Over the weekend, the party held its most important political event yet in the prelude to that vote — including a fabled annual dinner attended by almost every remaining candidate in the campaign. At this dinner in 2007, Barack Obama, then a senator, delivered a searing critique of Hillary Clinton’s electability, helping him pull ahead in the polls. Candidates this time around were hoping for a similar campaign-defining moment.
We traveled to Des Moines to find out how the candidates are trying to stand out in a crowded field and to try to discern who might have the political support, financial might and organizational prowess to become the nominee.
Guest: Reid J. Epstein, a campaigns and elections reporter for The Times based in Washington D.C.
Clare Toeniskoetter and Monika Evstatieva, producers for “The Daily,” who traveled to Des Moines to speak with campaign supporters.
For more information on today’s episode, visit nytimes.com/thedaily.
Background reading:With the Iowa caucuses fast approaching, the ideological debate has remained the same, but the key players have shifted, with Mayor Pete Buttigieg and Senator Elizabeth Warren appearing to have gained momentum. The latest poll in Iowa suggested that Ms. Warren had seized much of Bernie Sanders’s youthful following. Here are five takeaways from the survey.
The House of Representatives voted to begin the next phase of the impeachment inquiry into President Trump — one which will be open to public scrutiny. Two Democrats in the House broke ranks and voted against the resolution, which outlined rules for the impeachment process. That was the only complication to an otherwise clean partisan split, with all House Republicans voting against the measure. The tally foreshadowed the battle to come as Democrats take their case against the president fully into public view. Today, we discuss what the next phase of the inquiry will look like. Guest: Julie Hirschfeld Davis, the congressional editor for The New York Times. For more information on today’s episode, visit nytimes.com/thedaily.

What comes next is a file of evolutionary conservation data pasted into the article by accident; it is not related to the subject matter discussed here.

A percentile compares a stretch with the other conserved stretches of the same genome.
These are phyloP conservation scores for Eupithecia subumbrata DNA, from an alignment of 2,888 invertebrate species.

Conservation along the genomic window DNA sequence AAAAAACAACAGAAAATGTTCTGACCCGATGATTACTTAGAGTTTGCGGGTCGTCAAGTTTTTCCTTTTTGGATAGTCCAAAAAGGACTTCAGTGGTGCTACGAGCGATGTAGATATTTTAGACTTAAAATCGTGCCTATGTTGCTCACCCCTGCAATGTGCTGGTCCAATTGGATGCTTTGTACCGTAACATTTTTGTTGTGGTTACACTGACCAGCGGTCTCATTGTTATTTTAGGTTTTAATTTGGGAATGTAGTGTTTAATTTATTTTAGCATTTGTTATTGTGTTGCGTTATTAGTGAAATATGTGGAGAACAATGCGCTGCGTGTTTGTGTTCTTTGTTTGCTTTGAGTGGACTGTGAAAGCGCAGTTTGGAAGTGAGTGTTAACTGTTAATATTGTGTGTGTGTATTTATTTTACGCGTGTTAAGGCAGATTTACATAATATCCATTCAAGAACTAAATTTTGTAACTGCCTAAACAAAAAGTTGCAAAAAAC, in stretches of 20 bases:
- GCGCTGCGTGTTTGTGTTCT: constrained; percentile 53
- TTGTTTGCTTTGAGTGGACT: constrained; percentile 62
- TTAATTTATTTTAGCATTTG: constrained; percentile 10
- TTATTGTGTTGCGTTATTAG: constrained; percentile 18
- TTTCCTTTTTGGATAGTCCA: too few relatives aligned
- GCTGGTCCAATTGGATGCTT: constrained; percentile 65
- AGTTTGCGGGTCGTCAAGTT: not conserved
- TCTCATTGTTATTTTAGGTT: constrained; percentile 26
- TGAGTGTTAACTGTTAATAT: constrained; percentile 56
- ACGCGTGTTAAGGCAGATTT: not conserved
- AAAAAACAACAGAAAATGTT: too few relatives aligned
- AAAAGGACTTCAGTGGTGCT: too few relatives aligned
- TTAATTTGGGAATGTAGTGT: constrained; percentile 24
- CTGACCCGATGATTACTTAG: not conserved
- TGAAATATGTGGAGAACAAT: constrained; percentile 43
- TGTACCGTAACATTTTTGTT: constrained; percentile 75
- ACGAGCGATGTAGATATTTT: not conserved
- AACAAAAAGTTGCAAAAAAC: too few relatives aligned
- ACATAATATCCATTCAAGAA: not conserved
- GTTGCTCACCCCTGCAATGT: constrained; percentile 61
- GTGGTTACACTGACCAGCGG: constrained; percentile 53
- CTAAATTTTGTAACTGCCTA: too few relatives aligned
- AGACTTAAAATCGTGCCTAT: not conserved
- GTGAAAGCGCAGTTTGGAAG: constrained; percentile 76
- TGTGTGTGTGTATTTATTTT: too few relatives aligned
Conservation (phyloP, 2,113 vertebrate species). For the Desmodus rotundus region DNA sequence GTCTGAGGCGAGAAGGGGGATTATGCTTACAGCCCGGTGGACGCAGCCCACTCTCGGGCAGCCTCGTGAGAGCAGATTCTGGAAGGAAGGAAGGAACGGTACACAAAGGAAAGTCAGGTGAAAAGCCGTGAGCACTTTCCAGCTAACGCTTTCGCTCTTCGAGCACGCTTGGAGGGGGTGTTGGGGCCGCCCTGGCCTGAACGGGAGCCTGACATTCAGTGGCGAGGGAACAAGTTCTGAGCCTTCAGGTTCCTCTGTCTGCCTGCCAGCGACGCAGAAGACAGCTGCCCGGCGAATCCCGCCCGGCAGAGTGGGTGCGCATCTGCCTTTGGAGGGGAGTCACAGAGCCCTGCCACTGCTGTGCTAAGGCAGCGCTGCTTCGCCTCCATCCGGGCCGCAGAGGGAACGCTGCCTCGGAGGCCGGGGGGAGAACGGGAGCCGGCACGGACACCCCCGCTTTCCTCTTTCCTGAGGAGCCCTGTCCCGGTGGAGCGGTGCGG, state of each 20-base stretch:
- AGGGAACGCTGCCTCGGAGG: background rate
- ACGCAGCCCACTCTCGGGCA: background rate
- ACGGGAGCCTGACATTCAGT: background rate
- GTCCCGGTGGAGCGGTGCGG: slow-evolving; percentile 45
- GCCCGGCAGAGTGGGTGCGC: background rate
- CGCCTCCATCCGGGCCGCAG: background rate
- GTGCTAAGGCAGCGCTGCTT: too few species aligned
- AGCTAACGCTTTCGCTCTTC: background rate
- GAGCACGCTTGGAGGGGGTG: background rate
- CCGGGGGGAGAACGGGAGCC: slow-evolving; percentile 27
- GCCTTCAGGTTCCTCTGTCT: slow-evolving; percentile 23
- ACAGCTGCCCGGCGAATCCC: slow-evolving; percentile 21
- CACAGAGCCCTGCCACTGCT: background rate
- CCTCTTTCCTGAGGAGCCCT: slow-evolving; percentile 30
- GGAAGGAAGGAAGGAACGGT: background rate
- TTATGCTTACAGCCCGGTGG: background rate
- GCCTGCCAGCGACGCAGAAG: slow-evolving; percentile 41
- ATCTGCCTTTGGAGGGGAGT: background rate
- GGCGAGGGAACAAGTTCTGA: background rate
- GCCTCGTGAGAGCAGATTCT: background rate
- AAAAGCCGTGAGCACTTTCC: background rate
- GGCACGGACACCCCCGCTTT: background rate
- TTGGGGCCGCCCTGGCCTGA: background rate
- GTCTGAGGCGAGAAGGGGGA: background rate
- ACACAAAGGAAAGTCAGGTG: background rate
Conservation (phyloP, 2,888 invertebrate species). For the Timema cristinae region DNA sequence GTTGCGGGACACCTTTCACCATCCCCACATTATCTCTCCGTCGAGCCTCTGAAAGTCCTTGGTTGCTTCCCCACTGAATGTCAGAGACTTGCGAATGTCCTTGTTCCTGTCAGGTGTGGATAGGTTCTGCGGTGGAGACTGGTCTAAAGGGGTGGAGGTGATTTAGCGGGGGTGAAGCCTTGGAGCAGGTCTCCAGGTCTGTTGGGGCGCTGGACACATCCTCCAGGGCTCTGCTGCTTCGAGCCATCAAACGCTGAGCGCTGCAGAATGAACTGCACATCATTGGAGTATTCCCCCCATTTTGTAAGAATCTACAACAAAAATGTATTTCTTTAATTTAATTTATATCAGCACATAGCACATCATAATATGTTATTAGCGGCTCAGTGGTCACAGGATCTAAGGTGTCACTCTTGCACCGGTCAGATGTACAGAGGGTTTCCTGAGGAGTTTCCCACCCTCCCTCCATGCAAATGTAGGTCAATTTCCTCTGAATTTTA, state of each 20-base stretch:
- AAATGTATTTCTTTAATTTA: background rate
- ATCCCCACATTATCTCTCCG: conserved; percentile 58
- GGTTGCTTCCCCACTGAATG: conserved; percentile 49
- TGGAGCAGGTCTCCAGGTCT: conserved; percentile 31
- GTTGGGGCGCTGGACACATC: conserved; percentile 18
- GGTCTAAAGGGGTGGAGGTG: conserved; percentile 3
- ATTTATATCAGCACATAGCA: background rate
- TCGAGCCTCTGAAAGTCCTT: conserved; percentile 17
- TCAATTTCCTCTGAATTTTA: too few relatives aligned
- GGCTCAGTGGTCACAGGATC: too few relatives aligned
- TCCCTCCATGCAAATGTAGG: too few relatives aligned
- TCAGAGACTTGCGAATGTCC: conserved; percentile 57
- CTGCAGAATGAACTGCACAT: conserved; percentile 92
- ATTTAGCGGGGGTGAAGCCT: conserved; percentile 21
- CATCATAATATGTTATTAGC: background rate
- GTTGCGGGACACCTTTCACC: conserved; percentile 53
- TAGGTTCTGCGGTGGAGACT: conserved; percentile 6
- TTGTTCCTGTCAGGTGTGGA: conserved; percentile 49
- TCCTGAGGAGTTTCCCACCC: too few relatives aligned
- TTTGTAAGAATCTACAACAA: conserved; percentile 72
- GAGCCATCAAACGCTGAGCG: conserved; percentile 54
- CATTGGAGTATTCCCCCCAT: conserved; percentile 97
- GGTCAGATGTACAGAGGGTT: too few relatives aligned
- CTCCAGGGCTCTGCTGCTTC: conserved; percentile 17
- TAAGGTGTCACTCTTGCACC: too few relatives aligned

Background reading:House Democrats decided they now have enough confidence in the severity of the underlying facts about Mr. Trump’s dealings with Ukraine to open the inquiry to the public, despite the risk that doing so would further polarize the electorate. This is a timeline of the events that prompted the impeachment inquiry.Here’s how Democrats and Republicans voted on the impeachment rules resolution.
In testimony before a House committee on Wednesday, Dennis A. Muilenburg, Boeing’s chief executive, said, “If we knew everything back then that we know now, we would have made a different decision.” Congress is investigating two crashes of Boeing 737 Max jets which killed 346 people, cost the company billions of dollars and raised new questions about government oversight of aviation. So what did Boeing executives know about the dangers of the automated system implicated in the crashes — and when did they know it? Guest: Natalie Kitroeff, who covers the economy for The Times. For more information on today’s episode, visit nytimes.com/thedaily.